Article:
Kyle Chandler: “The Vatican” was an easy project to say “Yes” to because it involved so many people that I respect so much, [people] that I knew and now I do know. Ridley Scott, it’s the first television pilot that he’s directed before. I have always loved his work, obviously. Well, not “obviously,” but I’ve always loved his work and his brother’s work. And then there’s also David Nevins, who was involved with “Friday Night Lights.” David Nevins, to me, is one of those people that you really, really hope to be involved with, just good people. It’s hard for me to explain, but just everything about this, along with Amy Pascal and David and the whole group, it’s just good people, as my dad used to say. And the material itself, everyone was just so excited about it and I also enjoyed the idea of the material and where the possibilities could go, so that’s my reasoning for that.
HitFix: And what was it about the character in “Vatican” that drew you in?
Kyle Chandler: Well, “The Vatican” is about a young cardinal in New York who ordains a female priest again, obviously, the wishes of Roman Catholic Church. The greatest thing about the role for me, and a lot of these roles, is the research. And met a man who was excommunicated from the Catholic Church and I’d read a book of his and I went to see him a few states over and he also introduced me to some women who had been ordained as priests and I started doing a tremendous amount of research on the Catholic Church. I was raised in the Catholic Church when I was young, but I left. I pretty much stopped going after my father died when I was very young. At any rate, as Pete Berg used to say about “Friday Night Lights,” the Catholic Church is fertile ground for storytelling. I like the idea of a character who bucks the system and speaking to this woman priest who was ordained and her story, she was able to give me everything I needed to give me the reasoning why I would do it. That and, again, the people with the whole thing.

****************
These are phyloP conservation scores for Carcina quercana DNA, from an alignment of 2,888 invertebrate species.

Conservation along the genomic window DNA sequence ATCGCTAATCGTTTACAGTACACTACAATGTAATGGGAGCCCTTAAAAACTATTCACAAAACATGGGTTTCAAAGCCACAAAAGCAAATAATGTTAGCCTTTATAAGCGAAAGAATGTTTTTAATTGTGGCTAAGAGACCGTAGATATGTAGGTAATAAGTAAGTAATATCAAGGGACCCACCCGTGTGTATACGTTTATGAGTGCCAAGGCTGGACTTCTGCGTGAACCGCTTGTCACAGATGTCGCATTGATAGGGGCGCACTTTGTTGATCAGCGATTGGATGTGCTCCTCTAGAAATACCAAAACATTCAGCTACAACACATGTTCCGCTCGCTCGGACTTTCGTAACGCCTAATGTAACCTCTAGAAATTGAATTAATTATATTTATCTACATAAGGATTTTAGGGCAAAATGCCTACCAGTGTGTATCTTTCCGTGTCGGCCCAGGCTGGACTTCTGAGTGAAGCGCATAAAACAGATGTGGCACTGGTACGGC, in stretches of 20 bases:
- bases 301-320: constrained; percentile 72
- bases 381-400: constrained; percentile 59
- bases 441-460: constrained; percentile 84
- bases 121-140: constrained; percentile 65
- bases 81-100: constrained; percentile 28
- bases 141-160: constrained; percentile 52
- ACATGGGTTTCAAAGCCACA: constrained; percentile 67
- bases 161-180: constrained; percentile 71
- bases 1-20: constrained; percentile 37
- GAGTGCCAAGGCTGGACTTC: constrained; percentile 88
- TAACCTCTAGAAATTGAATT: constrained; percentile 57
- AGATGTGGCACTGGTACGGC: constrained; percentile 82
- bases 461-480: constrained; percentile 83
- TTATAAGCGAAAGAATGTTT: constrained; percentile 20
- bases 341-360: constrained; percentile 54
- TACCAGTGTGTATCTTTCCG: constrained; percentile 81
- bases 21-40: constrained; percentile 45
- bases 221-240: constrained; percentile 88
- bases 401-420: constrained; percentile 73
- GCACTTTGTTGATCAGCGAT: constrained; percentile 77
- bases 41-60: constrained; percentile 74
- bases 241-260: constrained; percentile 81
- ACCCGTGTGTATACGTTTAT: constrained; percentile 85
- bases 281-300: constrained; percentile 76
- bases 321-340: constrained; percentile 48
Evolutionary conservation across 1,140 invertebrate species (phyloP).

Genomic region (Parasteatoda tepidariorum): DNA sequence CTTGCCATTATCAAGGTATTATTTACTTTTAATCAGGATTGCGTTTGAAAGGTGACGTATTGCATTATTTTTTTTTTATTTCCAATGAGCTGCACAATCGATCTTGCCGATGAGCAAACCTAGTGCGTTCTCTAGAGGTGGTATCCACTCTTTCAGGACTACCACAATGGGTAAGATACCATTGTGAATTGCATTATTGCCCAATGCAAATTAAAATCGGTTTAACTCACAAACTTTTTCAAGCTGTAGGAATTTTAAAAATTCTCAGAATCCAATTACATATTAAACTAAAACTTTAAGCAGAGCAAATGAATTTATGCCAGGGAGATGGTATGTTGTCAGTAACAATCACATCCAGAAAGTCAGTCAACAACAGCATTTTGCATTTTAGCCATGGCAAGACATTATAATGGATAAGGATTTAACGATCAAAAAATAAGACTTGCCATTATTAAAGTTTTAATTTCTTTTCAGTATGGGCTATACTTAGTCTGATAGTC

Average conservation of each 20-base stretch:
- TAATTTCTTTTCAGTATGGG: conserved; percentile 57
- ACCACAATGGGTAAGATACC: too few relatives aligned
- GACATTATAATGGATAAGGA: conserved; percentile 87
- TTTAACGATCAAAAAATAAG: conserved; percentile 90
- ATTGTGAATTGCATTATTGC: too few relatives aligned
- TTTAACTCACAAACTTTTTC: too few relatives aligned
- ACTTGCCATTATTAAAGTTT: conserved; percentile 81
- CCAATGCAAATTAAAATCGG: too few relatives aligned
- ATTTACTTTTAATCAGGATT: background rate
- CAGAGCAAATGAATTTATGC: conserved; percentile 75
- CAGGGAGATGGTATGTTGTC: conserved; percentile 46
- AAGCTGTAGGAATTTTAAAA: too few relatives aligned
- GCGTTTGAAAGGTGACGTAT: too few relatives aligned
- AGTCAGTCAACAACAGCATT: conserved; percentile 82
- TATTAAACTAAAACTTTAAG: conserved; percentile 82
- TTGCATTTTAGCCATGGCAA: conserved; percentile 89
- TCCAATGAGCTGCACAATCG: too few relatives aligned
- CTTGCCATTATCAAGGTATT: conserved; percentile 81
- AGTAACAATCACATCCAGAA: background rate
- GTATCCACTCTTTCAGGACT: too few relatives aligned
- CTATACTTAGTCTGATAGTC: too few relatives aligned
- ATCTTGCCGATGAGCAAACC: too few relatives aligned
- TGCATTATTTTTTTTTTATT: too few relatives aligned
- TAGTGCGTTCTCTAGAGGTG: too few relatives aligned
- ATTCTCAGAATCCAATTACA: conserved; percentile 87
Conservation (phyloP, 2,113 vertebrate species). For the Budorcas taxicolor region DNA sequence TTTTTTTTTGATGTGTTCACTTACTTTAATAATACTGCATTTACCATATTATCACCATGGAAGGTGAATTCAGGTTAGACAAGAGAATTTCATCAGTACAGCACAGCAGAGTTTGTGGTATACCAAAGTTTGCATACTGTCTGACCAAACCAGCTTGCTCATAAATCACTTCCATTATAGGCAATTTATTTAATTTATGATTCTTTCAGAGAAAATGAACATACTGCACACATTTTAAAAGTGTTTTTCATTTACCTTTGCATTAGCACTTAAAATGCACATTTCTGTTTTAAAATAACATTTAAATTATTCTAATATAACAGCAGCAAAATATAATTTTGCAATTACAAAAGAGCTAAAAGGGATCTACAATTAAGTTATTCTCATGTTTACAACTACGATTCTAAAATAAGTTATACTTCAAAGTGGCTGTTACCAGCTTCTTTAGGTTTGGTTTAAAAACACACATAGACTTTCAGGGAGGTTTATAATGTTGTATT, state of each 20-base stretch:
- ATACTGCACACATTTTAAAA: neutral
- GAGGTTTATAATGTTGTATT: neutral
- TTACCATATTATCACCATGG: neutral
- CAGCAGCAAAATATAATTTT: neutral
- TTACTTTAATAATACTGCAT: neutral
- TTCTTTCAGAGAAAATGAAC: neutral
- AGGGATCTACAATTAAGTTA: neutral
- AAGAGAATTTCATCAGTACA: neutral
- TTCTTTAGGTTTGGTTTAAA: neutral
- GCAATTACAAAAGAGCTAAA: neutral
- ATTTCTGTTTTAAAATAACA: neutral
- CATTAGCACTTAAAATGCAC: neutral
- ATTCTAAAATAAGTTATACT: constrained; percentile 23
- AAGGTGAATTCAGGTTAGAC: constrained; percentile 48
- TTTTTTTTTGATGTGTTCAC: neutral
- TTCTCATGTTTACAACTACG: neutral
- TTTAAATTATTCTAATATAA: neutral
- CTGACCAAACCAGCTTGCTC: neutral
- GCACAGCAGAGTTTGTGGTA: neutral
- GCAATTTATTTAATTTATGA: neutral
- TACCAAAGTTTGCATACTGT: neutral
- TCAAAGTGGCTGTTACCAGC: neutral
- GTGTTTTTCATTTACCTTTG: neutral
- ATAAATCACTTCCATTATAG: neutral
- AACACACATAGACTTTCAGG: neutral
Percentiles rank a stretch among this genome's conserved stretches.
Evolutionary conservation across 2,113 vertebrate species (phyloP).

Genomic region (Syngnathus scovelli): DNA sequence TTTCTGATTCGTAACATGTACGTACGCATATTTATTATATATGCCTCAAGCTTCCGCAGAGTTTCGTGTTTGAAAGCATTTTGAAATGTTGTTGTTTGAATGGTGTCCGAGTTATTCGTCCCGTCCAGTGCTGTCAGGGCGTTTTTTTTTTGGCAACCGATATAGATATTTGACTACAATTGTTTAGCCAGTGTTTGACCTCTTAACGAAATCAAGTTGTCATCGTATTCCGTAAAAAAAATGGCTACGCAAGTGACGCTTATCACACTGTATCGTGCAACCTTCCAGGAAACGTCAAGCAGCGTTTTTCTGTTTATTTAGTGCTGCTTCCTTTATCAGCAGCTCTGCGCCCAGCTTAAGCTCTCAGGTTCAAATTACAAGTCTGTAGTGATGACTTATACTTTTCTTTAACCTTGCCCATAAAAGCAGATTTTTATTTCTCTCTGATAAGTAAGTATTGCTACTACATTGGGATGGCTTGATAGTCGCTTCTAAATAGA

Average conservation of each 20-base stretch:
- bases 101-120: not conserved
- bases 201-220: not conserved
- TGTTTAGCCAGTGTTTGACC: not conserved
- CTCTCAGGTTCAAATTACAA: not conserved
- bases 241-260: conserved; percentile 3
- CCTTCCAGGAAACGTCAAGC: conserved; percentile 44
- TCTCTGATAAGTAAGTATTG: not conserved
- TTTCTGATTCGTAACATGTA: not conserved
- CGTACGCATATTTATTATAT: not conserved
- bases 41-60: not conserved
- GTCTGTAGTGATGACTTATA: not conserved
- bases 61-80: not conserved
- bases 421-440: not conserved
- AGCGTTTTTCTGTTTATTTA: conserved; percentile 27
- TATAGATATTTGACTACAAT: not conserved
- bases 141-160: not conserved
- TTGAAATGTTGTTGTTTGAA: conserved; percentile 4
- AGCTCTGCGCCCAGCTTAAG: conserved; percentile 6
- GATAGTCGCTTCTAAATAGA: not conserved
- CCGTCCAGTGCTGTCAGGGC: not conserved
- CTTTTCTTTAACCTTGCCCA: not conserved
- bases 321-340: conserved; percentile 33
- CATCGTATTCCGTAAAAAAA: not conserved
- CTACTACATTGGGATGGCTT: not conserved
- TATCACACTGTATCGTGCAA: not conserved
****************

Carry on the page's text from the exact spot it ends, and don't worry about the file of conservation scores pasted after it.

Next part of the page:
I saw a story a story about a man who goes from New York to Rome and it’s that fish-out-of-water kinda situation and I always like that. It’s fun to play.
You’ve also got Paul [Attanasio] who’s the writer. He’s a tremendous writer and you’ve just got an immense chance of opportunities for storytelling down the line, so that’s why I took it.
HitFix: And an obligatory “Friday Night Lights” movie question: The show had three perfect endings. Are you excited about all of the talk about a hypothetical movie? Or do you approach it with wariness and caution?
Kyle Chandler: I’ll skip that question. [He chuckles.]
“The Spectacular Now” is now in theaters.